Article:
Review Blog

Jul 23 2012

Divine Clementine by Hayley S Kirk

cover image

Random House Australia, 2012. ISBN: 9781864718997.
(Age: 14+) Highly recommended. On the second page of Divine Clementine, Clementine is witness to the tragic and abrupt death of Stella, her best friend and aunty. We then journey to a very dark place with Clementine as she struggles with trauma and denial. For the first part of the novel, this narrative is often uncomfortable, often heart-breaking, yet always genuinely poignant. Clementine lashes out at everyone with cruel, cutting declarations, and scary, harmful actions. We hang on, and hope something will occur that lets her see her life is worth it.
The secondary characters are built beautifully: Clementine's parents, Theo the confused boy-next-door, Stella's siblings and parents, and even Stella who is flighty, unpredictable, and mysterious. Stella has totally coloured Clementine's perception of the people who love her. Only when Clementine has access to Stella's journals do we see Aunty Stella was not always truthful or fair to the other members of her family. These big reveals impact further on Clementine, and she sinks still deeper into depression, and distances herself even more from those who love her.
In the last third of the book Clementine is forced to spend her summer holiday with her aunt and uncle on their farming property. Here I found myself questioning the plot devices used by the author. Although it unfolds slowly and realistically enough, Clementine's growing affection for Thom, the young man from the next door farm, seems to have an almost too-good-to-be-true cathartic effect on her. Some time has passed since Stella's death, and the introduction of gorgeous nieces and nephews whose innocent and nonjudgmental attitudes soften her hardened heart, but chiefly it is Thom who swoops in and saves the day. And I worry about Clementine replacing one person with another, so quickly, and so completely. I know I said earlier in the review that she needed someone to show her life can be good, but this just seemed a little too easy.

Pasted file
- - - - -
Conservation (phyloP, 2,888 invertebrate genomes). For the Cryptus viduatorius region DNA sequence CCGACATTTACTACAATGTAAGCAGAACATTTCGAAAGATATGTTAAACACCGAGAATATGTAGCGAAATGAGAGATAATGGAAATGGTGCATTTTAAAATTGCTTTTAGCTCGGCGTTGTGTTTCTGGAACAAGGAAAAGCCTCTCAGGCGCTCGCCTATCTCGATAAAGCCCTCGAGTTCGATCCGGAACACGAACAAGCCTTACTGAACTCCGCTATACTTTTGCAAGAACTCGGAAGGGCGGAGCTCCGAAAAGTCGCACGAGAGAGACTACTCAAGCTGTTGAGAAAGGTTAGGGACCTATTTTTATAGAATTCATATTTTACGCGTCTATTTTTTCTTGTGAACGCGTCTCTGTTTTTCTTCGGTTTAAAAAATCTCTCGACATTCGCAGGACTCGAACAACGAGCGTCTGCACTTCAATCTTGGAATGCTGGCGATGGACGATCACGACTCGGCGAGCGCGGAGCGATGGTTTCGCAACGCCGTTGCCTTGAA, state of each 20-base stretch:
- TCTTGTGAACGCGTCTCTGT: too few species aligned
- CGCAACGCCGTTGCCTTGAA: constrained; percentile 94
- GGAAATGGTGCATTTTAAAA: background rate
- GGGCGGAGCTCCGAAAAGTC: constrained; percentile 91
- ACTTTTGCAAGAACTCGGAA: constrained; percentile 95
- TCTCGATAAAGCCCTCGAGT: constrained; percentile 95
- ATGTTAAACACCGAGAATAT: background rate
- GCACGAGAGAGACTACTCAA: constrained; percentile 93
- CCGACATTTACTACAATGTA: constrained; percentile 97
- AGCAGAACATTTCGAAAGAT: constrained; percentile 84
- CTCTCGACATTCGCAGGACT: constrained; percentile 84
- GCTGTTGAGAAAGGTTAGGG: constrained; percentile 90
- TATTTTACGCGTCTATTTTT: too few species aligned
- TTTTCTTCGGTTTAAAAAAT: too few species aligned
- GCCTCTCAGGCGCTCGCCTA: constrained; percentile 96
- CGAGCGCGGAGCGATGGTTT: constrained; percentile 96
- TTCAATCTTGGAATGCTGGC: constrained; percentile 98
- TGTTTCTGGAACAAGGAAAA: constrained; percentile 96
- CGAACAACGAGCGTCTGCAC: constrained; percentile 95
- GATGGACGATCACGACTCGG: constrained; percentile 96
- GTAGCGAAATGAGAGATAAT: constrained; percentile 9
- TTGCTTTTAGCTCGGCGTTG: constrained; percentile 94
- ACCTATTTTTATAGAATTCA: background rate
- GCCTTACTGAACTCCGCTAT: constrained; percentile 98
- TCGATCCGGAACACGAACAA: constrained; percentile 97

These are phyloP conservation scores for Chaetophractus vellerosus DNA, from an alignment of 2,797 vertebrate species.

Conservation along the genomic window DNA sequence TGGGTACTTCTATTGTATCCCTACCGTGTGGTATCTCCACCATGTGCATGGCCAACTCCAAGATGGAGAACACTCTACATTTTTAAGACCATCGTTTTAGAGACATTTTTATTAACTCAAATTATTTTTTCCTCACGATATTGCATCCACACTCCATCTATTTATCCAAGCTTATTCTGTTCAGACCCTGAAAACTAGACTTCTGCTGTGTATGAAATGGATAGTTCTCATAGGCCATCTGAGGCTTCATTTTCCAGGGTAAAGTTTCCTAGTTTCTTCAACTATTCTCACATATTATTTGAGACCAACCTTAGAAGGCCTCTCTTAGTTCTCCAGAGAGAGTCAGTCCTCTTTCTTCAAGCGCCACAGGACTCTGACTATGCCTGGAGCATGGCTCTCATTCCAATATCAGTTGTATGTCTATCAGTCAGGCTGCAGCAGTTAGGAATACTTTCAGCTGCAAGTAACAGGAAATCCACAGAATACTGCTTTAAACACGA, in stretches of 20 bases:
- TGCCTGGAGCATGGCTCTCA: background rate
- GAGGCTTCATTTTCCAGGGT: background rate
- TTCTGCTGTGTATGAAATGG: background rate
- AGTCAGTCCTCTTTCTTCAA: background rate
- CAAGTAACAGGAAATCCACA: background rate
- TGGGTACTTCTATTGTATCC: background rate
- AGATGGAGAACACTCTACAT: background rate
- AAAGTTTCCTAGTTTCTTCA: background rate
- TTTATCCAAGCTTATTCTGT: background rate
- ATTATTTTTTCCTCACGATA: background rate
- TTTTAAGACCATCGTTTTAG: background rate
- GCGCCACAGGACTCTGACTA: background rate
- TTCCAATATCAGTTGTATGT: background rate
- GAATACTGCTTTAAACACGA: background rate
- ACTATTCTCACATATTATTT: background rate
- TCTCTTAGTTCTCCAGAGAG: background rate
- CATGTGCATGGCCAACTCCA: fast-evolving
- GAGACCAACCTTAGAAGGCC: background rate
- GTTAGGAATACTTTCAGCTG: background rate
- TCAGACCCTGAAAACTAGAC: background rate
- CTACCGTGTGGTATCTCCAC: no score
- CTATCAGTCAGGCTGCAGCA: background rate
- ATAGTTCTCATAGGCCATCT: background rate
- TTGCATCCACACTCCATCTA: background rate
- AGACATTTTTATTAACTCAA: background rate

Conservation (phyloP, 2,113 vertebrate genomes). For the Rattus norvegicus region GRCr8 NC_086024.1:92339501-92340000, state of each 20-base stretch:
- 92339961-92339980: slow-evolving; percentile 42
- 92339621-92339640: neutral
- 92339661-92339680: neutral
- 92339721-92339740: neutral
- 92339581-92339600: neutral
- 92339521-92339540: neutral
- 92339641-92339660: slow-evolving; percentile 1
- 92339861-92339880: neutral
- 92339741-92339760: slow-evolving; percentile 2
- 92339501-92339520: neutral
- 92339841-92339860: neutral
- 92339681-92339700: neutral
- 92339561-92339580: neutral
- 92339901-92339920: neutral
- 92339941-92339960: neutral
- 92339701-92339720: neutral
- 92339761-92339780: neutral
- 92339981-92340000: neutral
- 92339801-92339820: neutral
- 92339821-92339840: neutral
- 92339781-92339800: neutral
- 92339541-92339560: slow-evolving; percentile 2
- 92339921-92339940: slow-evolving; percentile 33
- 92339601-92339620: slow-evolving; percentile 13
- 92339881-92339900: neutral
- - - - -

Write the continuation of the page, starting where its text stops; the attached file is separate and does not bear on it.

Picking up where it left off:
However, it is the character of Clementine who holds this book together. Her voice is strong and feisty, and she is portrayed beautifully as honest, funny, and clever. So it's quite easy to dismiss these little niggles and accept Clementine has emerged with a clearer head, and a greater understanding of the fallible nature of people.
Unfortunately Divine Clementine might be overlooked since it deals with topics that seem to be everywhere in YA Lit this year: Death, grief, loss, mental illness, and family dysfunction. However, it holds its own in the company of others.
Trish Buckley

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